Injury risk associated with playing actions during elite female football at the 2012 Olympics games
Cardiff Metropolitan University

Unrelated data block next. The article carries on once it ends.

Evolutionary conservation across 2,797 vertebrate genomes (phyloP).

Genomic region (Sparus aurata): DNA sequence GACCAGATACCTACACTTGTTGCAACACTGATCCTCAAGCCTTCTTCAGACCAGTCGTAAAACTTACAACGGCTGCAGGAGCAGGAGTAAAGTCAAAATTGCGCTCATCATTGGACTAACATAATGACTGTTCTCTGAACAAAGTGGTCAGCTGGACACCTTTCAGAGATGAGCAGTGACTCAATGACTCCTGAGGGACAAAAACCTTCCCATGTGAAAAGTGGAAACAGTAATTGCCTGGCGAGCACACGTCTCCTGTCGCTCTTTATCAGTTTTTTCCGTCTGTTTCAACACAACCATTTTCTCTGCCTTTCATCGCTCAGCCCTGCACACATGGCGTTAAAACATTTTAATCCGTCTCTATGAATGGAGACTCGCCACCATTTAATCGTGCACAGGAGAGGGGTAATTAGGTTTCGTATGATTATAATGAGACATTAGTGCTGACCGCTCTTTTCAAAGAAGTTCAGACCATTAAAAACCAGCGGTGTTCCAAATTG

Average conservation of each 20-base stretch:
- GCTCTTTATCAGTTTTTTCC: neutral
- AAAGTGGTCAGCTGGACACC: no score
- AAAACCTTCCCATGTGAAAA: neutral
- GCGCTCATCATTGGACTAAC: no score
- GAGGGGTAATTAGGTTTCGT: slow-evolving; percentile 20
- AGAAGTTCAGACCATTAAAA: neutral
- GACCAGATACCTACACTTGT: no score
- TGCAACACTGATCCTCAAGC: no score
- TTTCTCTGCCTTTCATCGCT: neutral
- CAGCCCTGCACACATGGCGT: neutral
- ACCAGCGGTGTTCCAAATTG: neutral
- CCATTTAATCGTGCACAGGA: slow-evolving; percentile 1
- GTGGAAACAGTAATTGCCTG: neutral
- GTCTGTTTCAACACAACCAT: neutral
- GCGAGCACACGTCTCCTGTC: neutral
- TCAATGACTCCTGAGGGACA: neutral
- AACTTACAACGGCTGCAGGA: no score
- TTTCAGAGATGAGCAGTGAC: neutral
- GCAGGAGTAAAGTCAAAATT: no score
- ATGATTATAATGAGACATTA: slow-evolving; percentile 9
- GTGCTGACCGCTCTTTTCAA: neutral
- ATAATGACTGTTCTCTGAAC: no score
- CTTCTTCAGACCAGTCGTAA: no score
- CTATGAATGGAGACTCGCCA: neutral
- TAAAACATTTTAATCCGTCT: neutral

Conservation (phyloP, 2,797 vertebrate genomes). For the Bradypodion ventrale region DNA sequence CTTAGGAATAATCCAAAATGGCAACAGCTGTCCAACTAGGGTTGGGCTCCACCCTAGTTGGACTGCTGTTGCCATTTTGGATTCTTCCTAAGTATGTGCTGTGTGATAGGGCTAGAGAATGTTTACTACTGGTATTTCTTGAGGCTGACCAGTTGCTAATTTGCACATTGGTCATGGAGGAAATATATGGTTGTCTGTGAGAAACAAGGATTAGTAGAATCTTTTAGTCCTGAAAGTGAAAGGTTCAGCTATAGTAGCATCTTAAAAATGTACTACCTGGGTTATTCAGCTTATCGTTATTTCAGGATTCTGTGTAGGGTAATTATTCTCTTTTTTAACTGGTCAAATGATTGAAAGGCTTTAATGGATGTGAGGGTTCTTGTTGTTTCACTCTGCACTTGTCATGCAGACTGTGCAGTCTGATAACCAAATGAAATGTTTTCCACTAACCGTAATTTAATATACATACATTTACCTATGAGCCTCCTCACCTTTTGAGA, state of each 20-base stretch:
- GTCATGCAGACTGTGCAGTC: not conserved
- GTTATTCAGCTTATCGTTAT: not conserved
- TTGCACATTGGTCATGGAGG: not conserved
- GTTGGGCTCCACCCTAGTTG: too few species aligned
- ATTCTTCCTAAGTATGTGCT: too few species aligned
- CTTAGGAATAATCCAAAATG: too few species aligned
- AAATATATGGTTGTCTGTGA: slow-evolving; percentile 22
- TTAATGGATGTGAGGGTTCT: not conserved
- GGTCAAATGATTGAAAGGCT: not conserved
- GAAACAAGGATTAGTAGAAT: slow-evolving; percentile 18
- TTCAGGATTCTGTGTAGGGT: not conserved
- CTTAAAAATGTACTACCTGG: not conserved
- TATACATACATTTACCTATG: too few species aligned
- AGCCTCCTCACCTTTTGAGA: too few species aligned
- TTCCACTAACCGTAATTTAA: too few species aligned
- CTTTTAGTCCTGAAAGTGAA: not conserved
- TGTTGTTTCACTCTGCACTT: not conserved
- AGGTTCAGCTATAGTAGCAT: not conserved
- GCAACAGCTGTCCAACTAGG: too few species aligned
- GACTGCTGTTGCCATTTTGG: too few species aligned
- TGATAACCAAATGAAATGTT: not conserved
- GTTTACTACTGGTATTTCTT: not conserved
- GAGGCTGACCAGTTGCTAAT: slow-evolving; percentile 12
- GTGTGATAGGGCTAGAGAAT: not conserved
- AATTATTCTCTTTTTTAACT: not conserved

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The objective of this study was to investigate the injury risk during elite female football associated with: playing actions, pitch location and time within the game. The study aimed to provide a preliminary comparison between male and female injury risk. Five games from the 2012 Olympic Games in London were analysed through the use of a hand notation system. A total of 19 playing actions were coded for mild, moderate and severe injury potential and actual injury incurred. Time within the games was split in to six equal 15-minute periods. The pitch was divided in to 8 equal zones. A total of 9956 playing actions were recorded. Mild injury potential was significantly greater (p=<0.05) for all playing actions except taking a penalty. Five playing actions showed significant differences for moderate injury potential: ball kicked away (P=0.005), ball passed (P=0.005), received pass (P=0.009), header (P=0.008) and made a tackle (P=0.009). The only significant severe injury potential result was found in received a tackle (P=0.005). No significant results were found for pitch location or time within the game. The results of the study indicated gender differences in playing actions associated with increased injury risk, but very little difference associated with time or location within the game. These results provide a solid basis for the development of injury prevention in elite female football.
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